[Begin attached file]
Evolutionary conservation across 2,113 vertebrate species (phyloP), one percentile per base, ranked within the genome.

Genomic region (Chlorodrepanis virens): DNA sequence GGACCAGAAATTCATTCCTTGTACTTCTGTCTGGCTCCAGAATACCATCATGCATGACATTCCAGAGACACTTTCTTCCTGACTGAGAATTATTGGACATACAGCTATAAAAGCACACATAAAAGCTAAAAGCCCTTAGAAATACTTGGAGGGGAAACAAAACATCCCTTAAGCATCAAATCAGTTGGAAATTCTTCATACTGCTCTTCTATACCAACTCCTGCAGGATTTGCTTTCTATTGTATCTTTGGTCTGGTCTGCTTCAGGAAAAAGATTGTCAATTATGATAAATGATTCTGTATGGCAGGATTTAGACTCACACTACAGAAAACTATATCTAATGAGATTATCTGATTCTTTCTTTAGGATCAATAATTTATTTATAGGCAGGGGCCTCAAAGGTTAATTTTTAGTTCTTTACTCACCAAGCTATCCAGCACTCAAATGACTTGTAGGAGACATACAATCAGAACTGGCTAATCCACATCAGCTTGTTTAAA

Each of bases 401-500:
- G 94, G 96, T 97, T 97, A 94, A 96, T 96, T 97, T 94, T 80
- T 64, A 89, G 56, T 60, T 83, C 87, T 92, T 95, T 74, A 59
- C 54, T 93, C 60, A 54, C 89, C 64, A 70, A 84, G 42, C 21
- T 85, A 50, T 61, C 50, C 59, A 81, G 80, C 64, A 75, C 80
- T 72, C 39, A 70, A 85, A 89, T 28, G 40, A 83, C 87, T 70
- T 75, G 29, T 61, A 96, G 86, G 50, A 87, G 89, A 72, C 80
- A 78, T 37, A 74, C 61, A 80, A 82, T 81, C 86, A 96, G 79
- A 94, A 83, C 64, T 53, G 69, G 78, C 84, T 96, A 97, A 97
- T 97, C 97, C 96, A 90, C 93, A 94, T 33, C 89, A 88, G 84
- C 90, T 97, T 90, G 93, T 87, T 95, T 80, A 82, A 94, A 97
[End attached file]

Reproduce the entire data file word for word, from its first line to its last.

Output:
Evolutionary conservation across 2,113 vertebrate species (phyloP), one percentile per base, ranked within the genome.

Genomic region (Chlorodrepanis virens): DNA sequence GGACCAGAAATTCATTCCTTGTACTTCTGTCTGGCTCCAGAATACCATCATGCATGACATTCCAGAGACACTTTCTTCCTGACTGAGAATTATTGGACATACAGCTATAAAAGCACACATAAAAGCTAAAAGCCCTTAGAAATACTTGGAGGGGAAACAAAACATCCCTTAAGCATCAAATCAGTTGGAAATTCTTCATACTGCTCTTCTATACCAACTCCTGCAGGATTTGCTTTCTATTGTATCTTTGGTCTGGTCTGCTTCAGGAAAAAGATTGTCAATTATGATAAATGATTCTGTATGGCAGGATTTAGACTCACACTACAGAAAACTATATCTAATGAGATTATCTGATTCTTTCTTTAGGATCAATAATTTATTTATAGGCAGGGGCCTCAAAGGTTAATTTTTAGTTCTTTACTCACCAAGCTATCCAGCACTCAAATGACTTGTAGGAGACATACAATCAGAACTGGCTAATCCACATCAGCTTGTTTAAA

Each of bases 401-500:
- G 94, G 96, T 97, T 97, A 94, A 96, T 96, T 97, T 94, T 80
- T 64, A 89, G 56, T 60, T 83, C 87, T 92, T 95, T 74, A 59
- C 54, T 93, C 60, A 54, C 89, C 64, A 70, A 84, G 42, C 21
- T 85, A 50, T 61, C 50, C 59, A 81, G 80, C 64, A 75, C 80
- T 72, C 39, A 70, A 85, A 89, T 28, G 40, A 83, C 87, T 70
- T 75, G 29, T 61, A 96, G 86, G 50, A 87, G 89, A 72, C 80
- A 78, T 37, A 74, C 61, A 80, A 82, T 81, C 86, A 96, G 79
- A 94, A 83, C 64, T 53, G 69, G 78, C 84, T 96, A 97, A 97
- T 97, C 97, C 96, A 90, C 93, A 94, T 33, C 89, A 88, G 84
- C 90, T 97, T 90, G 93, T 87, T 95, T 80, A 82, A 94, A 97